Tuesday, March 16, 2010

Tuna fritters

Just a simple recipe I threw together while my hungry husband was on his way home. I think this is the first recipe on my blog that isn't strictly vegetarian. It made for a quick, easy, enthusiastically consumed dinner (you might have noticed that around here, the word "dinner" is usually combined with the words "quick" and "easy" :o))  

The following quantities make about 15 small fritters, but the batch can be easily doubled

1 onion, finely chopped
1 potato, finely grated
1 zucchini, finely grated (can be replaced with a carrot or some pumpkin)
200 gr canned tuna (that's two standard tuna cans around here)
2 eggs
About 1 cup flour (the flour has to hold the liquids and make the mixture firm enough to work with comfortably, so you might need a bit more, or a bit less – see as you go. You should be fine, provided that you add the flour gradually)
Spices to taste (I normally don't add salt to anything containing a fair amount of canned tuna, as the tuna has lots of added salt already)

Mix everything together. Take tablespoonfuls of the mixture, and drop onto a frying pan, then press slightly with the back of the tablespoon. Or alternatively, form balls with your hands and squish them slightly, then place in frying pan.

Fry until golden brown on both sides.

Serve with whatever side dishes your heart desires, preferably a big fresh salad and some baked potatoes. 


Kate said...

Hmmmmm...I'm in the mood for salmon so I might try these with canned salmon!

Kate said...

Sounds like they'd be good for Pesach, too, with matzah meal instead of flour.

Anonymous said...

I make a similar recipe using a 15 ounce can of salmon instead of the tuna and omitting the zucchini. I have never thought to try tuna, but will have to since we almost always have several cans of tuna in the pantry :)

Lina said...

That actually looks really good! And I'm a vegetarian :)

Michelle Potter said...

Mmmm, I LOVE these with salmon. My husband adds chopped bacon -- somewhat less healthy, but SO VERY GOOD! :)

Jamie said...

I do a similar thing with breadcrumbs instead of flour. We also add:
grated carrot
corn kernels

Also, I boil the potato and dry mash it before adding it.

Penniless Parenting said...

I have a question, Anna. If being a homemaker and the domestic arts hold such a high value to you, what is the appeal in "quick and easy" meals? Why not give it your fullest and spend hours on each meal?
I guess I'm not sure I understand; the women I know in real life that take such pride in being homemakers usually serve three or four course meals, and don't try to do easy.
Me? I value homemaking, try to learn to enjoy my tasks and realize that God wants me to take care of my home, and that serving my family in my home is akin to working in the Holy Temple in Jerusalem.... But I don't do the fancy shmancy meals either. I usually stick with frugal. :-P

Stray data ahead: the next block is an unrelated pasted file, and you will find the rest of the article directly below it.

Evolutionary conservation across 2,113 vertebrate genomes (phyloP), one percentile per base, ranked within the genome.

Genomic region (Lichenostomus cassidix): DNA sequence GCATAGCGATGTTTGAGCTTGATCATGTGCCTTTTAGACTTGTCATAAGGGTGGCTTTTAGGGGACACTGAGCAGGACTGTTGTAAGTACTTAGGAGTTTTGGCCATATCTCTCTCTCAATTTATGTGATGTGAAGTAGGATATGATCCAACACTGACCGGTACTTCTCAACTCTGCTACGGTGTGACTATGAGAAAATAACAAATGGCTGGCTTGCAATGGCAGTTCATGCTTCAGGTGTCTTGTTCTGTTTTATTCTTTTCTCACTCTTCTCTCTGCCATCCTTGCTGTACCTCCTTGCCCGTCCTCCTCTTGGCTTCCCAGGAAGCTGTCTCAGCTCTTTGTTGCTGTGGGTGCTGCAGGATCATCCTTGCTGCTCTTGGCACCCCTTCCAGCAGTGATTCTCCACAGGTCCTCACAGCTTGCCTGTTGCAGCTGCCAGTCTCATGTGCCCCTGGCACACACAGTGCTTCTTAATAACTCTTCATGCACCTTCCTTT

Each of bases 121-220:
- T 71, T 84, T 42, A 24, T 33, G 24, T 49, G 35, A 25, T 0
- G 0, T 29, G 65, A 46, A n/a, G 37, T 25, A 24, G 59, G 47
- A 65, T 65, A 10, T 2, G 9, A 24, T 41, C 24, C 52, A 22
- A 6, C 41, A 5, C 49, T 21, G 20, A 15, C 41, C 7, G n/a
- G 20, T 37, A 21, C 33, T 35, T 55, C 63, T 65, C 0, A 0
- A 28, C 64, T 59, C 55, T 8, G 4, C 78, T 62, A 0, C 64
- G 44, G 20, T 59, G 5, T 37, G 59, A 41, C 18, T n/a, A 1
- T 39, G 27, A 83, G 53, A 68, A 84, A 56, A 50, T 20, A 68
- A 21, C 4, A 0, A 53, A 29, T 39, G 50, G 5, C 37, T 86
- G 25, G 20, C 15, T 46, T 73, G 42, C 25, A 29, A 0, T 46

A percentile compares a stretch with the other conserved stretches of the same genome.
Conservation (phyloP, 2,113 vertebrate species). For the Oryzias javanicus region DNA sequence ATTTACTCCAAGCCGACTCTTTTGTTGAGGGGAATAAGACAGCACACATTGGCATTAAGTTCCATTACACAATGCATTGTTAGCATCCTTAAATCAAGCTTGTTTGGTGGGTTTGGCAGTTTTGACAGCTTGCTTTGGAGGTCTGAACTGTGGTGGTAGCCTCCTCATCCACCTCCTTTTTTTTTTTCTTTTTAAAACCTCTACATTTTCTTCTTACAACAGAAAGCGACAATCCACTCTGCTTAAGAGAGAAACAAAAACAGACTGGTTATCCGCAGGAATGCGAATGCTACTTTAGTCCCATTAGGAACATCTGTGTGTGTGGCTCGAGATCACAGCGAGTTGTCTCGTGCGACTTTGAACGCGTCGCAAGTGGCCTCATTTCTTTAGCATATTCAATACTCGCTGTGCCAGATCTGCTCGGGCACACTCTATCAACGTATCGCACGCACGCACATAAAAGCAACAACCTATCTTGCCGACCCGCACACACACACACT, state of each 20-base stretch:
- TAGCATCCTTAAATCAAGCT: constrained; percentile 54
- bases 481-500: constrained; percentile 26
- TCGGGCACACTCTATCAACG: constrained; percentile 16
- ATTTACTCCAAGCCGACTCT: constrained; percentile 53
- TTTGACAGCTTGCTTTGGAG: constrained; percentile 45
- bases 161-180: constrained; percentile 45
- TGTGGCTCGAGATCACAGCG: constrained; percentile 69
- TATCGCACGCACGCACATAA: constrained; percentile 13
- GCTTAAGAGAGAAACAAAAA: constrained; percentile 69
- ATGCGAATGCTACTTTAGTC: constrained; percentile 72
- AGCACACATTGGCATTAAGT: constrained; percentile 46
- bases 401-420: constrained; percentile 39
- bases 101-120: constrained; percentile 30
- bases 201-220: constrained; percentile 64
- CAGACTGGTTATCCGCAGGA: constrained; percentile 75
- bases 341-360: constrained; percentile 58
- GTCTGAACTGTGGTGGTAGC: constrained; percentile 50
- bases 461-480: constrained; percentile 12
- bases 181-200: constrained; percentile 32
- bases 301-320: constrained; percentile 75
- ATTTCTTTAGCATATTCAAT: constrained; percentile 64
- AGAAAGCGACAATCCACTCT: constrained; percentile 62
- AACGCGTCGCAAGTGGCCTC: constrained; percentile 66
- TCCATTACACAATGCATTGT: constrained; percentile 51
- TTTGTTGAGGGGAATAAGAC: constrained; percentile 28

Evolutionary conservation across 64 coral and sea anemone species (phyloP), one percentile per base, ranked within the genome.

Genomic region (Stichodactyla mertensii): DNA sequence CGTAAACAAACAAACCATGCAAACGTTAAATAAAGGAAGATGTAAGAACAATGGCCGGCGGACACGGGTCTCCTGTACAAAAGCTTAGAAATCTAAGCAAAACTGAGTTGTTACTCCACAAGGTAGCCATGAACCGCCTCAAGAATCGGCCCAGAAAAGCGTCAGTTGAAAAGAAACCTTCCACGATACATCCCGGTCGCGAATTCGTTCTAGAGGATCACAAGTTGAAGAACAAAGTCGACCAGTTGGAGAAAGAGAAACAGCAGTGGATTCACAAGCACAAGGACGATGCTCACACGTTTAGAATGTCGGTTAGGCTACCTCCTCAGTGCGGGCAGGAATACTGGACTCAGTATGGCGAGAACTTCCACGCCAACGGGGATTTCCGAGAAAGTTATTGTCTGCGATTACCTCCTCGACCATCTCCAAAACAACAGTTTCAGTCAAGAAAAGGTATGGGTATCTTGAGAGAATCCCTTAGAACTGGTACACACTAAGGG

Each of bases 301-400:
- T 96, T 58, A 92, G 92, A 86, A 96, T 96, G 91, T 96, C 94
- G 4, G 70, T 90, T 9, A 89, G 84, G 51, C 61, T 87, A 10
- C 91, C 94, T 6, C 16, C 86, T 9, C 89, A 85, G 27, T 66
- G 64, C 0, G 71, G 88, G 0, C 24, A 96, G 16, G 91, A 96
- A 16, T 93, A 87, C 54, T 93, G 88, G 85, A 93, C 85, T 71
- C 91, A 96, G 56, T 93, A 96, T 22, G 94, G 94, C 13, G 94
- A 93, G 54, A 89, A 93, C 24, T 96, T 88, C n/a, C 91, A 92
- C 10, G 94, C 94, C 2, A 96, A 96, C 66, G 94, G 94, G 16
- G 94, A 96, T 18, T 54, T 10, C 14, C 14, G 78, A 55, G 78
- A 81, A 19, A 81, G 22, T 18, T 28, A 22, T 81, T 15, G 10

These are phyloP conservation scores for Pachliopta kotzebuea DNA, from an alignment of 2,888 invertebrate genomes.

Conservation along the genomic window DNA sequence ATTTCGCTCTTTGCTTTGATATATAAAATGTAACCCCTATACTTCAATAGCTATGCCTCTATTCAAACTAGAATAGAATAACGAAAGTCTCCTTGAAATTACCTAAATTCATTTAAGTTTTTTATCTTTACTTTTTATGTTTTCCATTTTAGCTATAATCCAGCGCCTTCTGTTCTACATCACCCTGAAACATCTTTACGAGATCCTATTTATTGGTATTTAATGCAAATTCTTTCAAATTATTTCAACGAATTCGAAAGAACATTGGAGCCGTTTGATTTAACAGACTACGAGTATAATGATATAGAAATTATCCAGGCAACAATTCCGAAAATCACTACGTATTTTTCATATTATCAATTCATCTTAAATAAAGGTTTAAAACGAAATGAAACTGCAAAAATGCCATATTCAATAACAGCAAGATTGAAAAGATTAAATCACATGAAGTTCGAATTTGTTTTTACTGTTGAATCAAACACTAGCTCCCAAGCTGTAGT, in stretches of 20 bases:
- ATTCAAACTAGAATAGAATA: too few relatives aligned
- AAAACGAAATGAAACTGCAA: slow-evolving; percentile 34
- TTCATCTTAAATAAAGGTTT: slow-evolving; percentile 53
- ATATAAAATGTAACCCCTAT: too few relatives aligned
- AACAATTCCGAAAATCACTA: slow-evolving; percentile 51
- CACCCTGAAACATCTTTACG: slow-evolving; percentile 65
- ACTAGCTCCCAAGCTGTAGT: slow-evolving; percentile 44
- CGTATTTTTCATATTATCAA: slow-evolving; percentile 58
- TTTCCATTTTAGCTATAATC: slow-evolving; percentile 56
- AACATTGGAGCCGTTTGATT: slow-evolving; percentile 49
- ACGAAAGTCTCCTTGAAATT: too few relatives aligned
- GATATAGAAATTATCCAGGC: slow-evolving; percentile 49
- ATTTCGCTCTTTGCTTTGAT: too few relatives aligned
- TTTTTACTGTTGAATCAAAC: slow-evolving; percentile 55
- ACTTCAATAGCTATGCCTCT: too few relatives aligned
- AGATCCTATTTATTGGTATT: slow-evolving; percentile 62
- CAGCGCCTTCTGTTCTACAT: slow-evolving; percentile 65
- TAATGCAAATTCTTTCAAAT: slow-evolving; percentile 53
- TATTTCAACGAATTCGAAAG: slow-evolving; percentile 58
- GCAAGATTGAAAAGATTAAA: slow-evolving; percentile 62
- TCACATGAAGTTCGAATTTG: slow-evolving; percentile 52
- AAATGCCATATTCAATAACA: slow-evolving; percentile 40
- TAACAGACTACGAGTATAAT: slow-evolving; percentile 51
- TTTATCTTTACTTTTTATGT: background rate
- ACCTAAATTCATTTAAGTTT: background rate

Mrs. Anna T said...

Penniless Parenting,

I love to cook and bake; I would love to have several free hours every day to cook elaborate meals. However, with a little one around, Pesach preparations in full swing, and lots of projects to do around the house, I just need to prioritize. So on Shabbat, I serve the "fancy shmancy" meals with lots of side dishes, and during the week, we eat simple. And, yes, frugal. :o)

That's by the way how my husband grew up. Meat once a week, on Shabbat; during the week, the children ate sandwiches at school, and dinner was soup and bread. That's still how my mother-in-law cooks. Lots of vegetable and bean soups during the week, and meat/fish for Shabbat.

At any rate, a simple homemade meal can be healthy and satisfying. It's far better than allowing the convenience of pre-packaged, commercial foods. For a beginner cook such as myself - and yes, I do still consider myself a beginner, as I only started cooking at the age of 21 while ideally, I believe, children should help in the kitchen from a very young age - even a simple homemade meal is a triumph.

Penniless Parenting said...

Aha. Learning to cook at 21 and spending much time with your family and preparing for Pesach is definitely an excuse for going simple and frugal. I happen to love patties as well, but I usually add veggies to mine to stretch the tuna and make it a meal in one.

I cook simpler meals during the week as well, as simpler one or two pot meals usually work out cheaper, and save the fancy shmancy for the two dinners a week that we can have a sit down meal as a family (thanks to my husband's crazy work hours).

Anonymous said...

Hi Anna,

the recipe looks delicious and I will certainly try that one out! thank you for sharing... I love quick and easy, but healthy and delicious tasting, recipes :)


Anonymous said...

Oooh I made these last week to serve as an appetizer for my dinner party. They're a hit. They are heavenly! I didn't use flour and they still hold together well. Dipped in mayonnaise sauce. Yum!


Penelope said...

I skimmed through these. But the penniless parenting comment definitely aroused a 'grrrrr'. The woman who can do three course meals every night, keep a great home and give quality time to her kids has android parts. Also.. special meals would lose all that was special if done every day. And finally... dunno who your god is hon, but it is only bent bits of dogma translated with patriarchal interests that ever assigned women such particular roles. Get over yourself!

Penelope said...

ps felicity.... a couple of cans of tuna and some corn, flour and eggs is pretty much all I have left before pay day, so THANKS!